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Chemical Safety

Today’s workplace uses thousands of chemicals, many of which are hazardous. The resources in this section will help guide you in the safe and legal identification, storage, transport, and use of these chemicals, and in making sure that your employees right to know how to be safe around such substances is provided, as required by law.

Free Special Report: Does Your PPE Program Meet OSHA’s Requirements?

Build Better Breathing Air into Your Workplace

Yesterday, we looked at substances that can cause or aggravate asthma that are often found in the work environment—both where they are being manufactured and also at the point of use. We also identified some industries in which exposure to asthmagens—asthma-causing chemicals—might be of greatest concern. Today, we’ll look at strategies employers can use to reduce asthma triggers in the built environment.


Are Your Workers Exposed to Asthma Triggers at Work?

Every day in America, 30,000 people suffer an asthma attack. Five thousand of them go to the emergency room, 1,000 are admitted to the hospital—and 11 will die. Although those numbers include asthma sufferers of all ages—children are especially susceptible to asthma-causing chemicals—a significant number are workers. As many as 15 percent of adults develop asthma because of workplace exposures, according to the American Thoracic Society. Many more who develop asthma outside the workplace find their condition worsened by workplace exposures.


A Label for All Seasons … and All Situations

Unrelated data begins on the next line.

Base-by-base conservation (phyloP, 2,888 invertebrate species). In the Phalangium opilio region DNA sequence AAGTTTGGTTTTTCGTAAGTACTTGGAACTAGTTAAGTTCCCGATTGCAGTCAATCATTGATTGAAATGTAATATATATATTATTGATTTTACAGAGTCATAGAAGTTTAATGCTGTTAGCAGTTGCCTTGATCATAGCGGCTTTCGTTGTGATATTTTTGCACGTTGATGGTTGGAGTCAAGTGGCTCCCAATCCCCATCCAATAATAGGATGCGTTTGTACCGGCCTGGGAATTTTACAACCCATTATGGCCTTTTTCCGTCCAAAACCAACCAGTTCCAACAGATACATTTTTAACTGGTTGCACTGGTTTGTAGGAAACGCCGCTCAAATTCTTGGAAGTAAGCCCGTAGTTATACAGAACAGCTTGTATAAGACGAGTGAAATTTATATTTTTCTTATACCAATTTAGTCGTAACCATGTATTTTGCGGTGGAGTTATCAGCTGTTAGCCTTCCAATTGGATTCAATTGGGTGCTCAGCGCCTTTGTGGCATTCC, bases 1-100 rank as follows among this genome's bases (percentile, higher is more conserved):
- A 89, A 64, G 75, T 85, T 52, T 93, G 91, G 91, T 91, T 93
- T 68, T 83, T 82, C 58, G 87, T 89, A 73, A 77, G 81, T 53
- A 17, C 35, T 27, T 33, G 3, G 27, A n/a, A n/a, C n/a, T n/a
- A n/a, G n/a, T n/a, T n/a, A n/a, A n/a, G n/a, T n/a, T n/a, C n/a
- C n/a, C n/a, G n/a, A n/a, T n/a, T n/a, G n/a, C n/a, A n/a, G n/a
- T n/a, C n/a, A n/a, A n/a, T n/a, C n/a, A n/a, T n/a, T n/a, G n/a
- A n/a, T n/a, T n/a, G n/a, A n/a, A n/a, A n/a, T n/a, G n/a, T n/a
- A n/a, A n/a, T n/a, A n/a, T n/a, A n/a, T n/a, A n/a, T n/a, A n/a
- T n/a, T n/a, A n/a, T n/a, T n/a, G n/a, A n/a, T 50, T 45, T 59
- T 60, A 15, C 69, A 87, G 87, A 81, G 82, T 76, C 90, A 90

In yesterday’s article, we looked at the labeling requirements for solid materials, specifically, when a solid material is an “article” that does not require labeling and when it is a potentially hazardous chemical that must be labeled. Today, we’ll look at other unusual labeling situations that may arise and how to handle them.


Put Your Stamp on These Unusual Labeling Situations

When we think of chemical labeling, we tend to think of “ordinary” situations—gallon jars of sulfuric acid sporting OSHA’s new pictograms, or bags of insulation with their hazard labels prominently displayed. But hazardous chemicals don’t always come in what we think of as “ordinary” containers, nor do they stay there—they are, after all, intended for use. How should you address labeling under these unusual circumstances?


Methylene Chloride: Protecting Exposed Workers

Yesterday we looked at the hazards of methylene chloride, a common paint-stripping chemical with many industrial uses—and many hazards, including cancer. Today, let’s talk about how to protect workers from exposure to this narcotic, corrosive, carcinogenic chemical.


Stripping Away the Hazards of Methylene Chloride

Methylene chloride (also called dichloromethane) is a solvent with many uses, including paint stripping, polyurethane foam manufacturing, and cleaning and degreasing. You might not think that a chemical you can buy at your local home improvement store for use at home would be all that dangerous, but don’t be fooled. Methylene chloride is hazardous enough that it is covered by one of OSHA’s substance-specific standards, 29 CFR 1910.1052.


Your HAZWOPER Chain of Command Is Only As Strong As Its Weakest Link

Yesterday, we looked at the six essential elements of a HAZWOPER site analysis. Today, we’ll look at the requirements for site management and site control.


Six Essential Components of HAZWOPER Site Analysis

If you’re in charge of a HAZWOPER site, there are site-related duties and responsibilities you need to be aware of. These include site characterization and analysis, establishing a chain of command, and site control.


Gas Detection: Hydrogen Sulfide Hazards and Releases

Hydrogen sulfide, or sour gas, is a flammable, colorless gas that is toxic at extremely low concentrations. It is heavier than air, and may accumulate in low-lying areas. It smells like “rotten eggs” at low concentrations and causes workers to quickly lose their sense of smell.


Gas Detection: Special Precautions for Hydrogen Sulfide

Hydrogen sulfide gas is very corrosive and therefore extremely hazardous. You need to take special precautions when choosing equipment and establishing safe work procedures.